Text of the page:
What are some of the challenges of international auditing and financial reporting?

My area of research interest focuses on International Standards on Auditing and then applying that information to help students prepare for the future of the auditing profession. During my spring sabbatical my understanding of international audit and financial reporting standards was enhanced by a 45-hour course designed to upgrade my skills with respect to International Finance Reporting Standards (IFRS). During this time I was engaged in discussions with CPA firms and business organizations in London, the U.K., and in Germany. What I learned is that the landscape is not solid as international accounting and audit standards are in a state of flux. While most nations use the IFRS, each nation applies those standards a bit differently due to various geographical and political conditions. Regimes will modify, change, and adjust their standards to fit their cultures and regulatory statutes.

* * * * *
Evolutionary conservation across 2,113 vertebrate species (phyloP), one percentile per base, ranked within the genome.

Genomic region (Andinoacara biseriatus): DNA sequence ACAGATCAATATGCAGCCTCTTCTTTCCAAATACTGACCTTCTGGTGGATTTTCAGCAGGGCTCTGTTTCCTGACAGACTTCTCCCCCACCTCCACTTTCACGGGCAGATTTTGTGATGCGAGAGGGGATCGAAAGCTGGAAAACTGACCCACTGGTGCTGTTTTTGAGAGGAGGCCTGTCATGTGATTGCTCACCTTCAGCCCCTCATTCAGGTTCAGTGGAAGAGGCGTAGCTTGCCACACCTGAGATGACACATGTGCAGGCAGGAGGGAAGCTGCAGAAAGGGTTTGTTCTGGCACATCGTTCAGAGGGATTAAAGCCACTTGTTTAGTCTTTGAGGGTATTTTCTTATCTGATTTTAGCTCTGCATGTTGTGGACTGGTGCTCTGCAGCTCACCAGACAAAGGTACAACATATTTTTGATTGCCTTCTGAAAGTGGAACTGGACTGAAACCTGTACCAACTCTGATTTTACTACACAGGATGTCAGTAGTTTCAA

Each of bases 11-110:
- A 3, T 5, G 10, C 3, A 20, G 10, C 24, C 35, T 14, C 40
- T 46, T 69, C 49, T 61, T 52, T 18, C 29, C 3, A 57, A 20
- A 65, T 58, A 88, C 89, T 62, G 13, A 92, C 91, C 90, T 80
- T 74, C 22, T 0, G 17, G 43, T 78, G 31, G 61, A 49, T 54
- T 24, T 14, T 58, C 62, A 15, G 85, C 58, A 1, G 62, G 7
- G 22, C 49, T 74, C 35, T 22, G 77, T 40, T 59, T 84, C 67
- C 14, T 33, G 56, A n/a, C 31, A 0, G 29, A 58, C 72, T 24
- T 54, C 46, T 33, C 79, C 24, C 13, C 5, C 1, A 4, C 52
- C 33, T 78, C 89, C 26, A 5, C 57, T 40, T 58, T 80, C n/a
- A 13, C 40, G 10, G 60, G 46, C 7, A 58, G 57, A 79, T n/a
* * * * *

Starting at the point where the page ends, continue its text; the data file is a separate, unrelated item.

Meanwhile, the United States uses an entirely different set of accounting standards known as Generally Accepted Accounting Principles (GAAP). While the Securities and Exchange Commission has proposed the domestic use of IRFS, they have not yet been adopted as the standard in the U.S. As a result, we need to remain cognizant of what is under discussion and be mindful that any new regulations could change the way we do business.

How far away are we from financial reporting standards unification and why is this standardization important?